Perhaps it is more useful (IMHO) to reflect that "hunger, poverty, desperation, and chaos" have for centuries been the main enemies of enlightment, and to ask ourselves---upon an informal, individual basis---what contribution(s) that academic cultures like the CCC, can make to this struggle? A struggle that soberingly in the 21st century, will perhaps grow to be more desperate than in any previous century (given a planetary population heading toward 10^10)?

    This suggestion owes much to the Quakers, at whose meetings individuals are guided by ideals of individual conscience and fellowship. IMHO, no academic culture or profession can go far wrong, if its members are broadly mindful that it is always an option to follow this path.

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  25. Boycotting countries that have problems with human rights only worsens environment for people living in that countries, leaving them alone with an authoritarian government. Instead, openness and knowledge availability can change these peoples view of the world, research, education, life prospectives. There is more than enough isolation for these people already.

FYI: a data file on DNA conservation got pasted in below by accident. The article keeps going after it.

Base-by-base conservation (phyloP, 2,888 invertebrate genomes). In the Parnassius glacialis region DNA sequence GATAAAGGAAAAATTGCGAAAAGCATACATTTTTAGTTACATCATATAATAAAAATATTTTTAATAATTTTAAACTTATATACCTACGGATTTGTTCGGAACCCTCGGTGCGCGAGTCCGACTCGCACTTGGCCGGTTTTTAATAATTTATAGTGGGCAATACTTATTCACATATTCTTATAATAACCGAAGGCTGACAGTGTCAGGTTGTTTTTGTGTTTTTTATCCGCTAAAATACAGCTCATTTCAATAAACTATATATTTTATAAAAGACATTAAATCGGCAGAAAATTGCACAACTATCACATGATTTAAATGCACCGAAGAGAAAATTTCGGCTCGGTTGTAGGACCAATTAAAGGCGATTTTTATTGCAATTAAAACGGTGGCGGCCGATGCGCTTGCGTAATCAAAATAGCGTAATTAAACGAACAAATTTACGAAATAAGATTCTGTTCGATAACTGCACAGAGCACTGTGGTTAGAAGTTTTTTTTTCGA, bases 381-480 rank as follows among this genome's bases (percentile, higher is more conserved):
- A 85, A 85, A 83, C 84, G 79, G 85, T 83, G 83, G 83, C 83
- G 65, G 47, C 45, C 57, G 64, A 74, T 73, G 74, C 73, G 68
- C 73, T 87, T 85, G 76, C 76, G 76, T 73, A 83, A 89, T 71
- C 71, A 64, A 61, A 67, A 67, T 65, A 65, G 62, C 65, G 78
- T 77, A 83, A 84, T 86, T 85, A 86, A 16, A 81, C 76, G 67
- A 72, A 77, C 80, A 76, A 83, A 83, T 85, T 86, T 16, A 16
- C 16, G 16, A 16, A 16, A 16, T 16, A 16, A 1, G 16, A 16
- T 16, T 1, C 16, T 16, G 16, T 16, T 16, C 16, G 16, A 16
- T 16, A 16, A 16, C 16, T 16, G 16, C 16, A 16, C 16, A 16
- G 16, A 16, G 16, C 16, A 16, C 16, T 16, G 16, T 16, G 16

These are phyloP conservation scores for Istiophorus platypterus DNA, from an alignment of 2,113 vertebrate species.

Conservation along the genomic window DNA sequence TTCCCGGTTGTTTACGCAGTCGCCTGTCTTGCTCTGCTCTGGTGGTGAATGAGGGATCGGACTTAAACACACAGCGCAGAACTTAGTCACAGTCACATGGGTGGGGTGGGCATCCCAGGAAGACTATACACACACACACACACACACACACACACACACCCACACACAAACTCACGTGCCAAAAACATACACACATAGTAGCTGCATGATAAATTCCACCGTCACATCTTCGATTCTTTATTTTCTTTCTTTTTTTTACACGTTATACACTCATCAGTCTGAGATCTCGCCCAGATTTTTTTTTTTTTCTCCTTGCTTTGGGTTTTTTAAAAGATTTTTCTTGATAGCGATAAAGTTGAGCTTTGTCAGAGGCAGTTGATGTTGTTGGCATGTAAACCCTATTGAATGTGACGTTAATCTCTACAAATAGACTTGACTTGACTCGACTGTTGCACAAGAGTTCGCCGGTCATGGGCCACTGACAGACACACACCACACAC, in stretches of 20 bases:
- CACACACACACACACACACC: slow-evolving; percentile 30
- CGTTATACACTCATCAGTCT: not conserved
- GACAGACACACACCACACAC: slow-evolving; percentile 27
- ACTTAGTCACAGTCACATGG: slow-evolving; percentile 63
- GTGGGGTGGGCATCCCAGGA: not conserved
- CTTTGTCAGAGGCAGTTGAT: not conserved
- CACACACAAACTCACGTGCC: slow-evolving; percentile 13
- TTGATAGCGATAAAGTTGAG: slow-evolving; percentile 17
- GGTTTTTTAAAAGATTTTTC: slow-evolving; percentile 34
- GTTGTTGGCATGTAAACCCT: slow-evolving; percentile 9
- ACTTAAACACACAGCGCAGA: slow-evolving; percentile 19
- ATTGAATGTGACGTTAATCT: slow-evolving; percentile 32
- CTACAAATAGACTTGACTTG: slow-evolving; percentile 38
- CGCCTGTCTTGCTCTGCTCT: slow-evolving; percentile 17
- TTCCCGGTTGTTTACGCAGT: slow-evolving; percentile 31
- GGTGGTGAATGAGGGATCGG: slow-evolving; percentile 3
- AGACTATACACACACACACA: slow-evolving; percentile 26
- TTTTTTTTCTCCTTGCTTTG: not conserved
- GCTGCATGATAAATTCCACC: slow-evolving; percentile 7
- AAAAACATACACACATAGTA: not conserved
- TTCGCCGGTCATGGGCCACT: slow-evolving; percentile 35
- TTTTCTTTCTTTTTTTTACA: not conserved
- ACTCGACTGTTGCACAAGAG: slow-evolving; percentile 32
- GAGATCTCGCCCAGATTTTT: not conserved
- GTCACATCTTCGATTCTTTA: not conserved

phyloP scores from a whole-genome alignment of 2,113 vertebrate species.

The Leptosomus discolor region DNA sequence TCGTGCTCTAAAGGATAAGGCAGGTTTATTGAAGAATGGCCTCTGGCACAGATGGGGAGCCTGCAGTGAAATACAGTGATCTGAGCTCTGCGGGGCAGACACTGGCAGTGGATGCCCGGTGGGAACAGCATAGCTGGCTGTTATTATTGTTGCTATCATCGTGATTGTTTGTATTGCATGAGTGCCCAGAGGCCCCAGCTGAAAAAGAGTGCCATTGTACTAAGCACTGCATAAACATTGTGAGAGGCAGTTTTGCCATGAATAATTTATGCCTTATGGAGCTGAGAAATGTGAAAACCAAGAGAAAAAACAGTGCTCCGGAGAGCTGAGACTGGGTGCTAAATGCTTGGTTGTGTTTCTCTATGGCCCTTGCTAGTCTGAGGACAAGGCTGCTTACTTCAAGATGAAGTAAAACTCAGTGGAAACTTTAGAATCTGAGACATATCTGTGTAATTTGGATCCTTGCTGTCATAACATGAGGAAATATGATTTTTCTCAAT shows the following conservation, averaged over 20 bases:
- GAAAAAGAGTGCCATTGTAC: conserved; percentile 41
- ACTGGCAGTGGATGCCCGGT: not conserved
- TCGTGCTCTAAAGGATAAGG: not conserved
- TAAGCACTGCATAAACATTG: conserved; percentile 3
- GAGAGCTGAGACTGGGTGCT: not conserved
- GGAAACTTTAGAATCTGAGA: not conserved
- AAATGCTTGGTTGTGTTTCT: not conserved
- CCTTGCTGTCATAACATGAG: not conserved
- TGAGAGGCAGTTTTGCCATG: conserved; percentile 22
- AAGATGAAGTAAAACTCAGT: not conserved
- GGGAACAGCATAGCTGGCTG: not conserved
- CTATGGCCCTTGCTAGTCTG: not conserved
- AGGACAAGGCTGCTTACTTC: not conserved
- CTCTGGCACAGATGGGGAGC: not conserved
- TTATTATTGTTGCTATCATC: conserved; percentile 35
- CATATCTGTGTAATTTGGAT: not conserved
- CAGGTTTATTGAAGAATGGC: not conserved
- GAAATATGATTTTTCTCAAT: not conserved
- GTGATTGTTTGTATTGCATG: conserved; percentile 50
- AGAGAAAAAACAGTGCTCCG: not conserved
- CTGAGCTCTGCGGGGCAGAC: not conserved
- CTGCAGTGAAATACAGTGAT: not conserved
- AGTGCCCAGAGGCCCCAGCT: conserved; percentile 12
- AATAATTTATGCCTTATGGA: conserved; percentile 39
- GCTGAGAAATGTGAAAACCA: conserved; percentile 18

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  26. Well then, it is settled. The comment section of Computational Complexity has determined that the United States has a worse human rights record than China. I guess the only remaining question is whether the US or Israel is the worst country in the world. But either answer to that question leads to contradiction. If you say Israel, then the US isn't the worst (which is absurd), but if it is the US, then Israel is not (which is equally absurd). Thus the worst country in the world can't be defined. Perhaps we will have to settle for a tie at the bottom. I hope I don't get arrested for writing this, but someone has to speak truth to power.